Visual Arts | Tools

Wacom Intuos4 M

I know what you’re thinking: it’s hard to get excited about the traditional Intuos tablets now that Cintiq is on the scene. These days, buying a graphics tablet without a built-in pressure-sensitive LCD display seems about as novel as bringing home a big-screen standard-def TV for your home theater. But with the release of the Intuos4, Wacom proves that its veteran pro tablet line still has some new tricks in it yet: double the pressure sensitivity, a new iPod-style touch wheel interface, and programmable ExpressKey buttons complete with LED labels. All of this makes for better control and less reliance on your keyboard.

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Visual Arts | Tools

Corel Graphics Suite X5

During the 1990s CorelDRAW dominated the world of PC-based graphics and design, but the mantle has since passed to Adobe’s Creative Suite. There’s still a strong core of users that value Corel’s more streamlined and affordable approach to design, however, and it’s those people Corel is targeting with this latest release.
With that in mind, it isn’t surprising that there’s little that’s obviously different about the new version. There’s no big interface overhaul, no flash new splash screen and no spangly new look. But under the hood, there’s plenty going on.

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Visual Arts | Tools

Canon EOS Rebel T1i

Canon has a fairly simple system for naming its various digital single-lens reflex (SLR) cameras. There are cameras that are named with a single-digit number, like the 1DS and 5D (the EOS 5D Mark II [], to be precise); these represent the upper end of the product line. Then there are the cameras named with a two-digit number, such as the 50D; these cameras fill the mid-range of Canon’s SLR line. Finally, there are the various Rebels, which hold up the lower end of Canon’s offerings.

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Visual Arts | Tools

Adobe Photoshop CS4

Adobe made some pretty serious changes in Photoshop CS4, especially in the workspace. And while some of them, like the new Application Frame, will take some getting used to (and are optional), they’re changes that are long overdue. Each new version has piled new tools on top of old, and important bits and pieces were getting lost in the shuffle. In fact, you’re liable to see several “new” tools in Photoshop CS4 that aren’t really new at all (like the Hand and Zoom tools); they’ve merely clawed their way back to the surface after being buried. As a result, a few tools have been cut (stay tuned to find out which ones).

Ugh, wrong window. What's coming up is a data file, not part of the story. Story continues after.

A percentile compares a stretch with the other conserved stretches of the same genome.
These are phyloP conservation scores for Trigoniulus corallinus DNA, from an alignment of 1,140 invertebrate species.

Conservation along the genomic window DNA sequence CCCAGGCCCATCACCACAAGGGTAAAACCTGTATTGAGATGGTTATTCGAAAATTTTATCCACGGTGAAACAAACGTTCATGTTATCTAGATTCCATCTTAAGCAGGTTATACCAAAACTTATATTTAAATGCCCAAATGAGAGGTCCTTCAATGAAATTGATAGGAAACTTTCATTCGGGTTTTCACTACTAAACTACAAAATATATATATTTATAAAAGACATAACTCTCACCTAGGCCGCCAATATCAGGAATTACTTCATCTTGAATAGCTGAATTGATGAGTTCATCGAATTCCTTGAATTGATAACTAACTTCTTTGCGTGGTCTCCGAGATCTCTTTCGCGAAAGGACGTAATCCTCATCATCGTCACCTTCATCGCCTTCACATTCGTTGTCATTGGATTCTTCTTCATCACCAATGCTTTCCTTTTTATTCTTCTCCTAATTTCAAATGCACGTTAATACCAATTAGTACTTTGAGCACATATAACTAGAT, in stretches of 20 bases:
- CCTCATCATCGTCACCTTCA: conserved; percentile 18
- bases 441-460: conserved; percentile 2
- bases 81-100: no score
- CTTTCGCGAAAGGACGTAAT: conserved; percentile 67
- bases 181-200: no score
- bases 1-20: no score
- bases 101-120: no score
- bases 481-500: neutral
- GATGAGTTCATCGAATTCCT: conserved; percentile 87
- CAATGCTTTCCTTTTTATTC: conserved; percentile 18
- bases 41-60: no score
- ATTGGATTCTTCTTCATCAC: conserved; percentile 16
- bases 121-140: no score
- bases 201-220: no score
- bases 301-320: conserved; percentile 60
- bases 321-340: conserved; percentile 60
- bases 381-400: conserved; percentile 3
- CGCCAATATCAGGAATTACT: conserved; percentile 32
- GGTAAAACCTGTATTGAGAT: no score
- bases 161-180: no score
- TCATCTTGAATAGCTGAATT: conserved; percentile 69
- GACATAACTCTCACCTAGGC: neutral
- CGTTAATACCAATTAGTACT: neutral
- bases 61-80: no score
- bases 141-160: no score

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Visual Arts, Visual Arts | Tools

Adobe Illustrator CS4

If you’re someone who started out with Adobe Illustrator back when it was called Illustrator 88, then you’ve seen lots of changes over 20 years. Illustrator is one of a handful of powerful vector drawing products aimed at graphic artists and illustrators, and it’s always been elegant and production-ready. Even if Adobe has sometimes been slow to add cool new features, you could always count on Illustrator’s stability and its color and output engines to perform well in a professional production environment.

Illustrator, as a high-end professional app, doesn’t really have any competition on the Mac anymore (CorelDraw is Windows-only), which might explain why Adobe is only now getting around to adding some features that the program has needed for years. If you’re a Mac user who needs a vector-based drawing tool, Illustrator is the biggest and best player around, and the new CS4 version is a solid, impressive upgrade that adds some cool new tools.

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